William Eichler 06 December 2016

Dorset residents support local government ‘shake-up’

Dorset residents support local government ‘shake-up’ image

Residents in Dorset have given their ‘clear backing’ for changing local government structures.

The results of a full public consultation--called Reshaping your Councils--have shown the county’s population supports proposals to reduce the nine councils down to two unitary authorities--despite criticisms the consultation was ‘undemocratic’.

The consultation, which ran from 30 August to 25 October and received 17,000 responses, found almost three-quarters support reducing Dorset’s councils from nine to two.

There was majority support for Bournemouth, Christchurch and Poole to be served by one new council, with East Dorset, North Dorset, Purbeck, West Dorset & Weymouth & Portland areas served by a second new council.

A detailed study undertaken by PriceWaterhouseCoopers looking at the Government’s five criteria for change also cites a compelling case for local government reorganisation in Dorset.

A financial review found change delivers £108m of savings over the six years after the transition.

A statement from Dorset’s nine council leaders welcomed the findings.

‘We are passionate about the Dorset of the future,’ they said.

‘We are collectively committed to doing the right thing for our residents and for the county – to protect services, to raise Dorset’s profile, to grow the economy, and to generate prosperity and an enhanced lifestyle for all those who live here.

‘Receiving these reports today marks a significant point in our road to securing Dorset’s future, and is testament to our commitment to get this right.’

Scott Bailey, PwC Partner, also commented: ‘The Dorset councils commissioned this report to assess proposals to replace the nine current councils with two new unitary authorities in the county.

‘While the current councils in Dorset are performing and working together well, the evidence suggests that they could achieve even more by reorganising and changing the way in which they operate and deliver services.’

The consultation has, however, been criticised in the past as ‘undemocratic’ and ‘biased’.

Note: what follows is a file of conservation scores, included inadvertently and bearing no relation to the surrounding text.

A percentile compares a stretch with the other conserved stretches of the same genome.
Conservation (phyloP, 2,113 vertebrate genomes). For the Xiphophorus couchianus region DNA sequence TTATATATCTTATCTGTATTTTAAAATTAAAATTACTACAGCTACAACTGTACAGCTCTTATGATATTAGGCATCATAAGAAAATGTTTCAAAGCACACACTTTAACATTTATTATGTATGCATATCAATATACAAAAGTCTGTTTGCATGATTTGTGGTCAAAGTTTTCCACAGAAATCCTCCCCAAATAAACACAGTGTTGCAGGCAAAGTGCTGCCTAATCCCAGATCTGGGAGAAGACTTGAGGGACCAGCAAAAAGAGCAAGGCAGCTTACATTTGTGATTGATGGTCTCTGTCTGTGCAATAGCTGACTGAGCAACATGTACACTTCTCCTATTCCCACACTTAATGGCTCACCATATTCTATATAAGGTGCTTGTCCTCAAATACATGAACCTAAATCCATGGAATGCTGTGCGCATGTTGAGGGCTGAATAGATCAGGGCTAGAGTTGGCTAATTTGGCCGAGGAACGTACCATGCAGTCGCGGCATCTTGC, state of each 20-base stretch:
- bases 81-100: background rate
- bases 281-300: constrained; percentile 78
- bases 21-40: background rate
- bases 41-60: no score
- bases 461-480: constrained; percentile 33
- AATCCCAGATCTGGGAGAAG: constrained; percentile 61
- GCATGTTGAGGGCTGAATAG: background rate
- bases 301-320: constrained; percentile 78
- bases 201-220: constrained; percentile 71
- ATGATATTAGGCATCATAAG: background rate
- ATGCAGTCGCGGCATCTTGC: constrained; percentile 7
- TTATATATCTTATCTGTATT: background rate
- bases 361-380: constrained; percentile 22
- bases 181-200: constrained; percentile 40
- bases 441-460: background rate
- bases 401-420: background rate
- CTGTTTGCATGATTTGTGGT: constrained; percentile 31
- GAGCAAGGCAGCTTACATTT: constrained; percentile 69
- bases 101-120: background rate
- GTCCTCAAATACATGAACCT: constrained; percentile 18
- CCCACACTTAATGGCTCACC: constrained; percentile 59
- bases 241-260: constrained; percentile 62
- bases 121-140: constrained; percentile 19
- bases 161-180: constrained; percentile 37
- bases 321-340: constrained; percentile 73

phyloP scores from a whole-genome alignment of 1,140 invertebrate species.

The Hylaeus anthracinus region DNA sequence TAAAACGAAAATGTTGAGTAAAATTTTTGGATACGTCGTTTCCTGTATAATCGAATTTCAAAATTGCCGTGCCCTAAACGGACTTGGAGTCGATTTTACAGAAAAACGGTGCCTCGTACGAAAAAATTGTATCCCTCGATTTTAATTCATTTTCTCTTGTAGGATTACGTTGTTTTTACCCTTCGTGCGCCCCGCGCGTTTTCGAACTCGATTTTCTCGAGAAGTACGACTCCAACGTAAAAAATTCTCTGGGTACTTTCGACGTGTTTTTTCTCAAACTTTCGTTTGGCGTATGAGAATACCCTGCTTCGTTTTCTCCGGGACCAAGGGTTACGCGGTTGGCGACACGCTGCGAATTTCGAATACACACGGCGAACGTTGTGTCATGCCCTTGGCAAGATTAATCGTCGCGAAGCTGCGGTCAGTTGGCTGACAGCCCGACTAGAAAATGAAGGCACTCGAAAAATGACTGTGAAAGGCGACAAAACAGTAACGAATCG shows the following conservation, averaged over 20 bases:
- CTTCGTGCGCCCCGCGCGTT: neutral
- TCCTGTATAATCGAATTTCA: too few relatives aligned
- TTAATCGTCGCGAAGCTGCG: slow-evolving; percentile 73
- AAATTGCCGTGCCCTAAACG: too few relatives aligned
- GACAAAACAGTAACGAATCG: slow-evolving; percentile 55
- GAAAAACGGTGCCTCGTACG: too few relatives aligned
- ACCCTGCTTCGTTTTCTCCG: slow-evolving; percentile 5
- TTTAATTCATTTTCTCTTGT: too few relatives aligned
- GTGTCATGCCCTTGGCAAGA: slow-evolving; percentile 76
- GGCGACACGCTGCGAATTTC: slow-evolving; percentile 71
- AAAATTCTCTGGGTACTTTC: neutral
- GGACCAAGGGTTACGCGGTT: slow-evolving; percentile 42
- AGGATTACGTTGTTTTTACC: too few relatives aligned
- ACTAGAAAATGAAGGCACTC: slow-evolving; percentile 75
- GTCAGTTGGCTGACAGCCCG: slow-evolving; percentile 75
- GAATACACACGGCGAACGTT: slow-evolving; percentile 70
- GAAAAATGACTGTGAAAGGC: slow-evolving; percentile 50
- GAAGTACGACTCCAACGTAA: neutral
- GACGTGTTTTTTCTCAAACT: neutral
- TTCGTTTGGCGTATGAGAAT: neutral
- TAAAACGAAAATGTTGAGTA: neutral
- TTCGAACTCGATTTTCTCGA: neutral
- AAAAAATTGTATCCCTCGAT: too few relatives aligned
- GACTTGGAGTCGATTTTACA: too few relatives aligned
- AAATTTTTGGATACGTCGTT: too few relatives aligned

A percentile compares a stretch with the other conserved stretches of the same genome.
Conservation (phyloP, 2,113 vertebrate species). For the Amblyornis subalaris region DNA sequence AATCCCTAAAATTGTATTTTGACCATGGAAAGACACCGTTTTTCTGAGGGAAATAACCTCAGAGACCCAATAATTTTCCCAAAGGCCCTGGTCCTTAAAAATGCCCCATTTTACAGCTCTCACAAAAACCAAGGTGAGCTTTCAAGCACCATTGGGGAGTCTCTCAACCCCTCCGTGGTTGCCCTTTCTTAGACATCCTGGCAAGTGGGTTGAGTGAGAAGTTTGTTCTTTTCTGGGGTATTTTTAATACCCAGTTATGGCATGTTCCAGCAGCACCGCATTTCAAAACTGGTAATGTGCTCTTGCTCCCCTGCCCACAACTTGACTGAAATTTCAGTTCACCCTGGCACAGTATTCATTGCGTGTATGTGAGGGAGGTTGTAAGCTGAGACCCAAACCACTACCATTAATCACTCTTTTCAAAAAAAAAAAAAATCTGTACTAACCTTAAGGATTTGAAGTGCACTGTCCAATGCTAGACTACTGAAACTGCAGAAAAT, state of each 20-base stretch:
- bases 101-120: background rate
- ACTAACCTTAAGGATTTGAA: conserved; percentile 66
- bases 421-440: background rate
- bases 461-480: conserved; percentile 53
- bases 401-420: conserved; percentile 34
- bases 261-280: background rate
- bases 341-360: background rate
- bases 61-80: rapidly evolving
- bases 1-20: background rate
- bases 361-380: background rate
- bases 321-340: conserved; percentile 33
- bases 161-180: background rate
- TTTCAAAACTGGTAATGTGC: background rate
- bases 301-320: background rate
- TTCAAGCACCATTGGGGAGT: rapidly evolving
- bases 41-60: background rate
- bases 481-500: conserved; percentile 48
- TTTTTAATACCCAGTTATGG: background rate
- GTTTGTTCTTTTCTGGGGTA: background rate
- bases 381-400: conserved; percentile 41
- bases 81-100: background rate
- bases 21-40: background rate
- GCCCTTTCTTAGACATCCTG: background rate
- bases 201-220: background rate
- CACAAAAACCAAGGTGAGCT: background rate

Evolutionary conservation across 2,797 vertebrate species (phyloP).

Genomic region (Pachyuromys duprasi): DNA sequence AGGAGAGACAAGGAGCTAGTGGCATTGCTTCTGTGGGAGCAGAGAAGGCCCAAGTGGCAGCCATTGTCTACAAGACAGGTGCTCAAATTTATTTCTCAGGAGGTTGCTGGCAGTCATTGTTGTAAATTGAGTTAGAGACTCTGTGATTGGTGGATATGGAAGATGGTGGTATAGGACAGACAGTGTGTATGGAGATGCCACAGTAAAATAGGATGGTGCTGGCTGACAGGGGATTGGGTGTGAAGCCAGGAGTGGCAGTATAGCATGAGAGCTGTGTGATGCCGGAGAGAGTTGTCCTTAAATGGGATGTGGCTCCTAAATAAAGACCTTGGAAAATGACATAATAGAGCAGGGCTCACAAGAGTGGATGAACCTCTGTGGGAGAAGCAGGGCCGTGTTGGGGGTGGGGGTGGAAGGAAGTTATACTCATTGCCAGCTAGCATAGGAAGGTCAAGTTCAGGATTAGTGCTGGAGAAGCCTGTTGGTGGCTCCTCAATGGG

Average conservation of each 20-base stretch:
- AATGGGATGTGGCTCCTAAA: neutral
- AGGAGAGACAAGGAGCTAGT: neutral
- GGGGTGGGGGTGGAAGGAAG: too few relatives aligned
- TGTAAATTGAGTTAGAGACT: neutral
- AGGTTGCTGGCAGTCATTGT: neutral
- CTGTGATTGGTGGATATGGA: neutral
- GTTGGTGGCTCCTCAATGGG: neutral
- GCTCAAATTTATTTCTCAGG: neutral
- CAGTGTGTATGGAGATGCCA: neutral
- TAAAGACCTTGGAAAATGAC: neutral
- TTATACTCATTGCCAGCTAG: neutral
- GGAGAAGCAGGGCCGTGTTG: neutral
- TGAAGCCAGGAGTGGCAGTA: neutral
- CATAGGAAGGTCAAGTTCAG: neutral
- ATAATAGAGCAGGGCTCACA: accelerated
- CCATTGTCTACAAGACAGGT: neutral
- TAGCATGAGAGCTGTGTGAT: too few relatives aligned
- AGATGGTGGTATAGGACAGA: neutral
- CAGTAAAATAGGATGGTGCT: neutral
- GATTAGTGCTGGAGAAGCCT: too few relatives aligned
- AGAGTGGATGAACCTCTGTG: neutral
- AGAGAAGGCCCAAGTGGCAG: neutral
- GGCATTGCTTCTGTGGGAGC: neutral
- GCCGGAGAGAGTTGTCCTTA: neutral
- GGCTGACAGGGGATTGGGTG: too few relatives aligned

Dorset's Police and Crime Commissioner (PCC) Martyn Underhill warned in August that it would only reach one in 10 people. He recommended a referendum would be more democratic.

He also said the option of a single Dorset unitary authority should have been made available.

For your free daily news bulletin
Highways jobs

Social Worker - SGO & Connected Person Assessment Team

Essex County Council
Special Guardianship Order (SGO) & Connected Person Assessment Team The SGO and Connected Person's Assessment Team (North & Mid) first started in Apri England, Essex, Chelmsford
Recuriter: Essex County Council

Economy & Business Service Manager 

Harborough District Council
£49,350 to £52,368
Looking for an experienced manager who understands public sector responsibilities with the proven ability to deliver our ambitions. Market Harborough, Leicestershire
Recuriter: Harborough District Council

Head of Income and Financial Inclusion

The Royal Borough of Kensington & Chelsea Council
£48,800 - £66,000 per annum
You’ll have excellent interpersonal and communication skills, with a substantial track record of successful performance management. Kensington and Chelsea, London (Greater)
Recuriter: The Royal Borough of Kensington & Chelsea Council

Advanced Practitioner

The Royal Borough of Kensington & Chelsea Council
£33.600 - £45,400 per annum
Looking for an Advanced practitioner Social workers to join the Adult social services in the... Kensington and Chelsea, London (Greater)
Recuriter: The Royal Borough of Kensington & Chelsea Council

Adult Principle Social Worker

The Royal Borough of Kensington & Chelsea Council
£36,600 - £49,600 per annum
The successful candidate will be a passionate and skilled communicator with ability to work alongside operational Social Workers and... Kensington and Chelsea, London (Greater)
Recuriter: The Royal Borough of Kensington & Chelsea Council

Public Property

Latest issue - Public Property News

This issue of Public Property examines how public sector organisations can unlock the hidden value in their land, and why a new approach to construction could help boost the outcomes of the Government’s One Public Estate programme.

The December issue also considers why learnings from ancient cities could provide the key to promoting wellbeing in the modern built environment. It also contains a case study on how the London Borough of Westminster has provided high quality care for the elderly alongside a block of luxury apartments.

Register for your free digital issue